September 11, 2021 marks the 2oth anniversary of the attack of the World Trade Center.
Allison-Antrim Museum is hosting Remembering September 11th to honor the memory of 2,977 victims – the heroes and the innocents, who lost their lives on September 11, 2001.
No student today, K-12, has memories of September 11, 2001. Their connection to 9/11 is the aftermath, through which they have lived every day. All they know about September 11, 2001, is what they read in books or about what they hear their family members talk.
The exhibit displays the artwork created by GAHS students, in September 2001 and one year later in 2002. The teenagers’ art pieces are intense and insightful, with the raw feelings that reflect and say what everyone felt. These students are now 36 to 38 years of age. Introducing the exhibit is a special donation to Allison Antrim Museume’s September 11 collection – a 9-11-01 red, metal Port Authority recovery project sign, which was used in World Trade Center 6, Level B-4.
Also, included in the exhibition are three large archival scrapbooks of newspaper articles from the 10 years that chronicle the timeline of events beginning September 11, 2001, through August 2011. The Front pages from some local, state, and national newspapers are, also, exhibited. Among the books on the events of September 11, that that visitors may peruse, is Portraits, a compilation of the daily New York Times’ Portraits of Grief column, published until all the September 11 victims were recognized. A photograph and 200-word essay that captures the essence of each person was the Times’ way of honoring each victim and allowing the world to put a face and meaning with each life – they are no longer just a number between one and three thousand.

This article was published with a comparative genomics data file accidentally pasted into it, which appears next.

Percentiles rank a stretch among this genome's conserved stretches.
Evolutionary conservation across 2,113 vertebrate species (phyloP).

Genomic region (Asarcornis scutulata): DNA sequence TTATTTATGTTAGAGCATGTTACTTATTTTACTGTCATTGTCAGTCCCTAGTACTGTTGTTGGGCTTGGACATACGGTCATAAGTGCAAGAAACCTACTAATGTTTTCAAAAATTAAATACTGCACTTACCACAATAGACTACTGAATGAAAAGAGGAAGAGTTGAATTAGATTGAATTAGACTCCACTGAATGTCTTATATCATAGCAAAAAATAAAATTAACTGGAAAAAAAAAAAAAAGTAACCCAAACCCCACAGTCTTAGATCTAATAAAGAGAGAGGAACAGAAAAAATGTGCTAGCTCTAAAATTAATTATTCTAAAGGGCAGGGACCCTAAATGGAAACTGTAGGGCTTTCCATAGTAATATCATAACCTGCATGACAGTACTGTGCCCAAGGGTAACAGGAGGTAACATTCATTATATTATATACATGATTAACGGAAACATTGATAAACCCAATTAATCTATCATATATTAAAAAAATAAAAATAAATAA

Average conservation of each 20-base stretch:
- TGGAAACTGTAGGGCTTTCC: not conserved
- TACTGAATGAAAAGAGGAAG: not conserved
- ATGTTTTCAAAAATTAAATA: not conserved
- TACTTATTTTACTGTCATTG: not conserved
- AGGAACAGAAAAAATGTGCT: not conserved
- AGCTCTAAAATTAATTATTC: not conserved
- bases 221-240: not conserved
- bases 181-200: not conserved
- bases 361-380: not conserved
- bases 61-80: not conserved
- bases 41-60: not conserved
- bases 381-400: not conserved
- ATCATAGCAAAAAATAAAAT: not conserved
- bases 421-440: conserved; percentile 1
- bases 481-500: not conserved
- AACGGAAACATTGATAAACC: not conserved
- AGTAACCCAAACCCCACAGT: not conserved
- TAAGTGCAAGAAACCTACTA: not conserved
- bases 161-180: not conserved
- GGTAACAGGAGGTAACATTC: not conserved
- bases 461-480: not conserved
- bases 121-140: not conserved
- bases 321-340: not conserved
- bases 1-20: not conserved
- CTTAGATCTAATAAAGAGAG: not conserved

Framed prints of Norman Rockwell’s Four Freedoms – Freedom of Speech and Worship and Freedom from Want and Fear, purchased by AAMI in 2002, are displayed. The original Rockwell canvasses, which toured the country for the WWII War Bond effort, were inspired by Franklin Roosevelt’s Four Freedoms speech. $133 million dollars’ worth of bonds were sold.
Photographs of how people and businesses in the Greencastle-Antrim area responded are, also, exhibited. One unusual piece in the exhibit is a comic book. The creators of all the superheroes paid tribute to the real heroes in this September 2001 magazine, not the imaginary ones they have created in their minds for their comic strips. A journal begun in September 2001, which records the thoughts of AAMI visitors about that infamous day, will be available for reading and writing one’s 2021, 20-year, retrospective thoughts. One of the accounts shared was by Rev. Anna Straight, pastor at the Greencastle Presbyterian Church in September 2001. In it she shared her email correspondence with Rev. Jon Walton, pastor of the First Presbyterian Church in NYC. In the email, he spoke about the first plane flying, very low over the church, just seconds before it hit the first Tower. “The First 24 Hours,” a video will play in the background.
Allison-Antrim Museum will be open Saturday, September 11, 2021 for an extended time, 10 am to 1 pm.
The Museum is regularly open Tuesday through Friday from noon – 4 pm and on Saturday, 11 am to 1 pm. For more information, please visit the website at www.greencastlemuseum.org, on Facebook, on Twitter @greencastlemuzm, on Instagram @allison_antrim, or call the museum at 717-597-9010. There is no charge for admission, but donations are appreciated.
Allison-Antrim Museum focuses on Timothy Anderson Sr. He was born a free Black. His father Robert Anderson was white, Scot-Irish, and Presbyterian having been born in Northern Ireland in 1760. His mother was African. She was born somewhere along the Ivory Coast of West Africa. How the Robert Anderson family made its way to Franklin County, PA is unknown. Three of their sons are known to us at this time – William (born in 1792 in PA), Elias (born 1793 in PA), and Timothy Sr. (born in 1796 in Franklin County, PA).